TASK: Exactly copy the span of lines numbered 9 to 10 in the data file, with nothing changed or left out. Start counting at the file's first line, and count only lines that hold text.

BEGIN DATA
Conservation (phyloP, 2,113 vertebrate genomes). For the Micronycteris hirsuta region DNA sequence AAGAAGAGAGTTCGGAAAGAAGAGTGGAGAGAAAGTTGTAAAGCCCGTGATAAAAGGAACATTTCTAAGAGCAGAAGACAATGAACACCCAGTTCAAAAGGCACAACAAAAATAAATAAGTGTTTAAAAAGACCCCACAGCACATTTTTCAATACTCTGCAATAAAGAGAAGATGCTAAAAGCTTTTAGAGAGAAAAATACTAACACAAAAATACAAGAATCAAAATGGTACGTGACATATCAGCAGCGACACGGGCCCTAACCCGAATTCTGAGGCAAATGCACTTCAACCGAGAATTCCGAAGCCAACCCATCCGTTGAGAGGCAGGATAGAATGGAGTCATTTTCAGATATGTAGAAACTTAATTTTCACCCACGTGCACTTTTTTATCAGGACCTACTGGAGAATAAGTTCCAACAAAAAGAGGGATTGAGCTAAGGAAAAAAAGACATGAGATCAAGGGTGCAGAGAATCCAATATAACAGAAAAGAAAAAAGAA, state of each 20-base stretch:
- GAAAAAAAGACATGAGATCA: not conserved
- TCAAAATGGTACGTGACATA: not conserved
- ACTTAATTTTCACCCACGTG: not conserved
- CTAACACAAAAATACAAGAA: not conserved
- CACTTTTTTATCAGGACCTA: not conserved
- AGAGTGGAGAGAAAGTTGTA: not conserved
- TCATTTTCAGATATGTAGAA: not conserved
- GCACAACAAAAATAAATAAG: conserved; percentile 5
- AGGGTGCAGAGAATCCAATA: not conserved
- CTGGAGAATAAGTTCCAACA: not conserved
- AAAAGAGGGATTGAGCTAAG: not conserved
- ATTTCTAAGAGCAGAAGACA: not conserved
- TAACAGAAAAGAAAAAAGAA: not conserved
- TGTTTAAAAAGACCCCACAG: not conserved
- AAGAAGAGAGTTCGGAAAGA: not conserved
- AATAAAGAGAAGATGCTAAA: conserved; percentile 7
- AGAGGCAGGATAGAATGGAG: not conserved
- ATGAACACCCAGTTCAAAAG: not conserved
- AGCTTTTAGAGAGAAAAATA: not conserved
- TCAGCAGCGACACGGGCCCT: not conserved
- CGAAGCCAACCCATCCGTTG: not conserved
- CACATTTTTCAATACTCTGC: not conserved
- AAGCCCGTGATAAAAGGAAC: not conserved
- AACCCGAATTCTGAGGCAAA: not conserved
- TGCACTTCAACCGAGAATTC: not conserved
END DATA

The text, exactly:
- GCACAACAAAAATAAATAAG: conserved; percentile 5
- AGGGTGCAGAGAATCCAATA: not conserved